4. Moya-Sola, S. & Kohler, M. New partial cranium of Dryopithecus Lartet, 1863 (Hominoidea, Primates) from the upper Miocene of Can Llobateres, Barcelona, Spain. J. Hum. Evol. 29, 101–139 ((1995)).

    Article  Google Scholar 

  5. Von Koenigswald, G. H. R. Miocene Cercopithecoidea and Oreopithecoidea from the Miocene of East Africa. Foss. Vert. Afr. 1, 39–51 (1969).

    Google Scholar 

  6. Benefit, B. R. & McCrossin, M. L. Ancestral facial morphology of Old World higher primates. Proc. Natl Acad. Sci. USA 88, 5267–5271 (1991).

    ADS  CAS  Article  Google Scholar 

  7. Benefit, B. R. The permanent dentition and phylogenetic position of Victoriapithecus from Maboko Island, Kenya. J. Hum. Evol. 25, 83–172 (1993).

    Article  Google Scholar 

  8. Benefit, B. R. Phylogenetic, paleodemographic and taphonomic implications of Victoriapithecus deciduous teeth from Maboko, Kenya. Am. J. Phys. Antropol. 95, 277–331 (1994).

    CAS  Article  Google Scholar 

  9. Feibel, C. S. & Brown, F. H. Age of the primate-bearing deposits on Maboko Island, Kenya. J. Hum. Evol. 21, 221–225 (1991).

    Article  Google Scholar 

  10. Andrews, P., Meyer, G., Pilbeam, D. R., Van Couvering, J. A. & Van Couvering, J. A. H. The Miocene fossil beds of Maboko Island, Kenya: Geology, age, taphonomy and paleontology. J. Hum. Evol. 10, 35–48 (1981).

    Article  Google Scholar 

  11. Stromer, E. Mitteilungen uber die Wirbeltierreste aus dem Mittelpliocan des Natrontales (Agypten). 1. Affen. Z. Deutsch. Geol. Gesell. Abh. 65, 349–361 (1913).

    Google Scholar 

  12. Harrison, T. New postcranial remains of Victoriapithecus from the middle Miocene of Kenya. J. Hum. Evol. 18, 3–54 (1989).

    Article  Google Scholar 

  13. Radinsky, L. The fossil evidence of anthropoid brain evolution. Am. J. Phys. Anthropol. 41, 15–28 (1974).

    Article  Google Scholar 

  14. Martin, R. D. Primate Origins and Evolution(Princeton Univ. Press, Princeton, NJ, (1990)).

    Google Scholar 

  15. Benefit, B. R. & McCrossin, M. L. The facial anatomy of Victoriapithecus and its relevance to the ancestral cranial morphology of Old World monkeys and apes. Am. J. Phys. Anthropol. 92, 329–370 (1993).

    CAS  Article  Google Scholar 

  16. Vogel, C. Morphologische studien am gesichtschadel Catarrhiner primaten. Biblio Primatol. 4, 1–226 (1966).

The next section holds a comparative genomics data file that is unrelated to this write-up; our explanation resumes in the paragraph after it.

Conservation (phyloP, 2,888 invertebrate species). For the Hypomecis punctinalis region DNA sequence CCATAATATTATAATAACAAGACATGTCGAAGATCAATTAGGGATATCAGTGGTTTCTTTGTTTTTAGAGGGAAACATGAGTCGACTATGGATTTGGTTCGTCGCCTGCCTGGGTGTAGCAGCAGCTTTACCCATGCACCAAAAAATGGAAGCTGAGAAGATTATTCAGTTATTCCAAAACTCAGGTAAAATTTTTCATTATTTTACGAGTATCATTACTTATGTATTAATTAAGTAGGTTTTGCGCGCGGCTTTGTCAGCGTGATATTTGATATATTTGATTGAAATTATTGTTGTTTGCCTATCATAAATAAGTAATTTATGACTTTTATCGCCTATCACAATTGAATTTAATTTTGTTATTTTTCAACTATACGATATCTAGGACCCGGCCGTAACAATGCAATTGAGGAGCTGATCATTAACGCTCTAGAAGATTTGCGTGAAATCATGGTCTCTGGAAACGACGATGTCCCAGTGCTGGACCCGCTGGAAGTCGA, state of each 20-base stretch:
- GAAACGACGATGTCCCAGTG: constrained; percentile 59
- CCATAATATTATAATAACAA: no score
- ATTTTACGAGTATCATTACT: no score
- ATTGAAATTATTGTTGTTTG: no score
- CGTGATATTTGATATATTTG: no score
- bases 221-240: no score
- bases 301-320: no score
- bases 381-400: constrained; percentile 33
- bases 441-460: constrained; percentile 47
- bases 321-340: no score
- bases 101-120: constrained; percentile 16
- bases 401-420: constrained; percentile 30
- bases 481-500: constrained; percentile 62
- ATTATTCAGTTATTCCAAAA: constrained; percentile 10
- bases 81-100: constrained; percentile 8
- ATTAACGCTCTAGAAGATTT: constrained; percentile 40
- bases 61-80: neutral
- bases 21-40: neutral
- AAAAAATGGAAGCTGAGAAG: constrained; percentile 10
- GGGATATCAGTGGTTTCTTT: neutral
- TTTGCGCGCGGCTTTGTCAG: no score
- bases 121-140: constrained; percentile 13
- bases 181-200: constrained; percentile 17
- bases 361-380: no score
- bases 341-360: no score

Google Scholar 

  17. Harrison, T. The phylogenetic relationships of the early catarrhine primates: A review of the current evidence. J. Hum. Evol. 16, 41–80 (1987).

    Article  Google Scholar 

  18. Simons, E. L. The earliest apes. Sci. Am. 217, 28–35 (1967).

    CAS  Article  Google Scholar 

  19. Simons, E. L. New faces of Aegyptopithecus from the Oligocene of Egypt. J. Hum. Evol. 16, 273–289 (1987).

    Article  Google Scholar 

  20. Leakey, R. E. & Leakey, M. G. Anew Miocene hominoid from Kenya. Nature 342, 143–146 (1986).

    ADS  Article  Google Scholar 

  21. Leakey, M. G., Leakey, R. E., Richtsmeier, J. T., Simons, E. L. & Walker, A. C. Similarities in Aegyptopithecus and Afropithecus facial morphology. Folia Primatol. 56, 65–85 (1991).

    CAS  Article  Google Scholar 

  22. Delson, E. & Andrews, P. in Phylogeny of the Primates: A Multidisciplinary Approach(eds Luckett, W. P. & Szalay, F. S.) 405–446 (Plenum, New York, (1975)).

    Book  Google Scholar 

  23. Strasser, E. & Delson, E. Cladistic analysis of cercopithecid relationships. J. Hum. Evol. 16, 81–99 (1987).

    Article  Google Scholar 

Download references


Excavations at Maboko were conducted with permission of the Office of the President, Republic of Kenya and in collaboration with the National Museums of Kenya. We thank the field crew (especially B. Onyango, V. Oluoch and S. Gitau) and M. G. Leakey for assistance, and E. Delson, M. Kohler, S. Moya-Sola and D. Pilbeam for comments and advice. This work was supported by NSF, L.S.B. Leakey Foundation, National Geographic Society, Wenner Gren Foundation for Anthropological Research, Fulbright, and Boise Fund.

Author information

Authors and Affiliations


Corresponding author

Correspondence to Brenda R. Benefit.

Rights and permissions

Reprints and Permissions

About this article

Cite this article

Benefit, B., McCrossin, M. Earliest known Old World monkey skull. Nature 388, 368–371 (1997).

Download citation

  • Received:

  • Accepted:

  • Issue Date:

  • DOI:

Further reading


By submitting a comment you agree to abide by our Terms and Community Guidelines. If you find something abusive or that does not comply with our terms or guidelines please flag it as inappropriate.


Quick links

Nature Briefing

Sign up for the Nature Briefing newsletter — what matters in science, free to your inbox daily.

Get the most important science stories of the day, free in your inbox. Sign up for Nature Briefing